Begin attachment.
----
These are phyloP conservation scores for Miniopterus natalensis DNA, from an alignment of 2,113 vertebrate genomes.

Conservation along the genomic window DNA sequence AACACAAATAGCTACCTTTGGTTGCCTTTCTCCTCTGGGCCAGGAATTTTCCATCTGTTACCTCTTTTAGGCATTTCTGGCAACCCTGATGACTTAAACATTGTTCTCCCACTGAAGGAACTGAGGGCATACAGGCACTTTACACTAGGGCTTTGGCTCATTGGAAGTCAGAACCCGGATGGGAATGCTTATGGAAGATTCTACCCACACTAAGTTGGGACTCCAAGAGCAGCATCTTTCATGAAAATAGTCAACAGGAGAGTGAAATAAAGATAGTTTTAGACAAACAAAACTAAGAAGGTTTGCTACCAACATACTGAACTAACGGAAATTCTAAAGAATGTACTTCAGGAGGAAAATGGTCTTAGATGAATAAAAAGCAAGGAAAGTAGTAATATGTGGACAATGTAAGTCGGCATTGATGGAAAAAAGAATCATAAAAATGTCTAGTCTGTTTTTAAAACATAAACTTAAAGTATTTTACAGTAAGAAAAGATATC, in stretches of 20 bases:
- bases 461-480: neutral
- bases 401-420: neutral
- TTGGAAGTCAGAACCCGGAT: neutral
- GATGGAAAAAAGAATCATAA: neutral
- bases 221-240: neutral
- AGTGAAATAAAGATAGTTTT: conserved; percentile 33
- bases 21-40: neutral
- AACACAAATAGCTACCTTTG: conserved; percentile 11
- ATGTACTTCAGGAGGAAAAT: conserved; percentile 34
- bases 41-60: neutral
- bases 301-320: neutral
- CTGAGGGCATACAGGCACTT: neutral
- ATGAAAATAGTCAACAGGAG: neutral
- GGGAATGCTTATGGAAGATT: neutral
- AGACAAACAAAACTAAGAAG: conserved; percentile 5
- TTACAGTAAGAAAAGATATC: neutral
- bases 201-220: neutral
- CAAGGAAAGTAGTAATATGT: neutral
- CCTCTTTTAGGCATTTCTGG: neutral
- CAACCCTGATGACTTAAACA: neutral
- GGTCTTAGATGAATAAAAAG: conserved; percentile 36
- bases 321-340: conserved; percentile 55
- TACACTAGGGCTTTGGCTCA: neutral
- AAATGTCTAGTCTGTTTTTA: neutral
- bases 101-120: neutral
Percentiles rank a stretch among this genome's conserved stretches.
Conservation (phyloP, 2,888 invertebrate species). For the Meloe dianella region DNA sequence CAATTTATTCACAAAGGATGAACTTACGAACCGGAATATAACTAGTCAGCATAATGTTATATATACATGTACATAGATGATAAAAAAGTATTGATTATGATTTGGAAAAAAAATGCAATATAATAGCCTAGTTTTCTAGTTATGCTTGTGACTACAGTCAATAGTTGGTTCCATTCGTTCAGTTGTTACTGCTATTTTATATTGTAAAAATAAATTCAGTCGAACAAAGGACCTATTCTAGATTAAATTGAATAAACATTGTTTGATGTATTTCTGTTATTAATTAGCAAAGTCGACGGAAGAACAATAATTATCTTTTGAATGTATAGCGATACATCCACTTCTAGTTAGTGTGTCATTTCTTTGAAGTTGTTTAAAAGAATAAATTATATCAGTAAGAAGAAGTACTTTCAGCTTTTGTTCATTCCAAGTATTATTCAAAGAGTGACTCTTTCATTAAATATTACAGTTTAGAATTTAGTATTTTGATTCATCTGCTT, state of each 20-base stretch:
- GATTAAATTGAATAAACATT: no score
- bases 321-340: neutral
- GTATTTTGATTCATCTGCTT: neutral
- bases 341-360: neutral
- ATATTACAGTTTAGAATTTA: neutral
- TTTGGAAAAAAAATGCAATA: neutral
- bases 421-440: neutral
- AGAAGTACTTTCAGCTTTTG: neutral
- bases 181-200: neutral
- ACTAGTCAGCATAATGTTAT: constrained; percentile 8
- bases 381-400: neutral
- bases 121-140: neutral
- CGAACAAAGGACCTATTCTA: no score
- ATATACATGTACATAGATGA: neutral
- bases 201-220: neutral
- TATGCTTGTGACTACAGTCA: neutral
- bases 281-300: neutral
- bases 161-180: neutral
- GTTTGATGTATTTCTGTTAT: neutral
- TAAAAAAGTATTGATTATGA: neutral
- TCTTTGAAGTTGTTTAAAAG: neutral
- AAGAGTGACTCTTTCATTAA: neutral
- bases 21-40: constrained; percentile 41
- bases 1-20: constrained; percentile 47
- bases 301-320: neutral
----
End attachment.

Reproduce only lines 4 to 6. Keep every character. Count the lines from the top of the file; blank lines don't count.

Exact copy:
- bases 401-420: neutral
- TTGGAAGTCAGAACCCGGAT: neutral
- GATGGAAAAAAGAATCATAA: neutral